IE 11 Not Supported

For optimal browsing, we recommend Chrome, Firefox or Safari browsers.

How Boston College High Transformed Using Ed Tech

Boston College High School recently invested over $1 million in ed tech. The school is just one of many pouring funds into a digital learning market experiencing exponential growth.

K-12 Learning
The global ed tech market experienced notable growth before the COVID-19 pandemic, reaching $18.66 billion USD in 2019, according to the research firm Metaari. That growth is expected to continue after the public health crisis.

The total online education market is now projected to reach up to $350 billion by 2025 as institutions scramble to equip students with devices and Internet access for video conferencing and virtual learning platforms like Canvas. While much of this growth is coming from public schools and state universities, private institutions have adjusted to remote learning as well.

Over the past nine months, Boston College High School administrators have invested more than $1.3 million in ed tech, much of which they say will enhance in-person learning beyond the pandemic.

The private Catholic boys’ school has upgraded nearly 80 of its classrooms with Zoom Room technology, including cameras and microphones for students on campus and at home, and invested in third-party applications such as Google Workspace and Turnitin.

According to Chief Information Officer Jennifer McLarnon, these upgrades have improved synchronous learning since students resumed their courses under a hybrid model in September.

Before the pandemic, much of the school’s coursework was distributed digitally using iPads through its 1:1 program, according to BC High's website. Students unable to afford a device can get one through the school's loaner program.

"We have spent a great deal of time laying the foundation for digital transformation," she noted. "We've also created and nurtured a resource of valuable partnerships with parents, community members and vendor partners from which to draw support and expertise."

Funding ed tech is one thing, but utilizing it effectively is another challenge entirely. Like many public and private schools, BC High is now using Canvas as its learning management system along with other tools new to many students and staff. McLarnon said training for both students and teachers has been essential to effective implementation of new hardware, applications and network configurations.

“It was also necessary to learn from setbacks and to adapt as quickly as possible,” McLarnon said. “We were also limited by the time we had to deploy new technology, classroom upgrades, and we were limited in terms of time we could train teachers. … There was an increased sense of urgency."

McLarnon said instructors have since leveraged Canvas and other classroom apps in ways that were "almost unimaginable" for a student body of about 1,400. That, she said, took some adjusting.

“Early on in the pandemic last spring, we tried to be available at all hours of the day and evening to accommodate the various schedules and demands of our faculty, staff and students,” she said. “We needed to be available to support them, in order to support teaching and learning and to earn their trust.”

McLarnon said closing the digital divide and using ed-tech tools effectively will require flexibility and "measured risks," noting that BC High had an advantage over some public schools that are bound by red tape. The need to rapidly adopt new learning models in light of school closures, she said, could encourage policymakers and educators to assess which tools and organizational structures are more restrictive than helpful.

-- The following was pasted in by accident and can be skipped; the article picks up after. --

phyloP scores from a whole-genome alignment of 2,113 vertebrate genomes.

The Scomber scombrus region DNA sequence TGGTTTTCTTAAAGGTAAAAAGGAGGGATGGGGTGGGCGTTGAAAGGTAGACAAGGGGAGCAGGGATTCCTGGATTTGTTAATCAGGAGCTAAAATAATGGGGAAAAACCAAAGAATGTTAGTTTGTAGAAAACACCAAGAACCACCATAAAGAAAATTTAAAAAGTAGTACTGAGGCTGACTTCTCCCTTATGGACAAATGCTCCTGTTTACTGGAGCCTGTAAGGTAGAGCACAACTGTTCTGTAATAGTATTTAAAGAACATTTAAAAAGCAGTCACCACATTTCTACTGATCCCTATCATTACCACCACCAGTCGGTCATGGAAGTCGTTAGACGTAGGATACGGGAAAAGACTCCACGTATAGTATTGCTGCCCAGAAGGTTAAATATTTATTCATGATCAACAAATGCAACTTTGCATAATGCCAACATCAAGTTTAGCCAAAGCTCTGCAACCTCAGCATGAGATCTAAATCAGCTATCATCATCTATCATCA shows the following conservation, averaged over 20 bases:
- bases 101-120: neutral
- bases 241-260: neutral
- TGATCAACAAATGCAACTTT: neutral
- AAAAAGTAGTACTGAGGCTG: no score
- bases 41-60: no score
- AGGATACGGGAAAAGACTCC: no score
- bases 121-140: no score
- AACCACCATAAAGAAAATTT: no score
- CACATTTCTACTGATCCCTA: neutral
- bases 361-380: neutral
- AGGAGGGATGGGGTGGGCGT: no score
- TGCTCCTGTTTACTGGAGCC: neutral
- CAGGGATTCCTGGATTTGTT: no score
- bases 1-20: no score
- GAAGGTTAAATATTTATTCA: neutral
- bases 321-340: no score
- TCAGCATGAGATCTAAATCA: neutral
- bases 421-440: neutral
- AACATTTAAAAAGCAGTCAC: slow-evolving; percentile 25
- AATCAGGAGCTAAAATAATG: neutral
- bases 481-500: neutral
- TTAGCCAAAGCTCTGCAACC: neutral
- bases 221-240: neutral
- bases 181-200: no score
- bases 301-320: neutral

"Perhaps we will implement change that will give more control back to public-school principals, local towns and cut the bureaucracy and red tape that stymies progress," she said.

To officials like McLarnon and others at BC High, there's no doubt the pandemic has accelerated digital transformation. In the coming years, McLarnon said, students in both private and public institutions may see blended learning, cross-school registration consortiums and a move to digital, 3D and augmented-reality science labs.

However, several global education policy analysts say ed tech alone will not improve learning. According to the American Psychological Association, 15 to 20 percent of students needed some sort of mental health support before the pandemic. With many students isolated from friends, educators and in-person resources available in schools, this percentage could grow in the months and years ahead.

BC High Principal Adam Lewis said the COVID-19 pandemic created a sense of dislocation and disconnection for many students and educators, and their ability to stay connected has been crucial. Access to school resources is also particularly important to the 50 percent of students attending the school on merit- and need-based programs.

"The whole concept of 'relationship' has shifted," he said. "We have had to fight, now more than ever, for our relationships with each other, and particularly with our students."

Because of this, McLarnon hopes ed tech will make learning more immersive rather than replace in-person instruction. She said the public health crisis has highlighted students' need for human connection and face-to-face guidance.

“Yes, virtual learning ... is another great tool for our ed tech toolkit,” McLarnon said. “But it’s no substitute for human connection and the learning and formation that happens in schools.”

Brandon Paykamian is a staff writer for Government Technology. He has a bachelor's degree in journalism from East Tennessee State University and years of experience as a multimedia reporter, mainly focusing on public education and higher ed.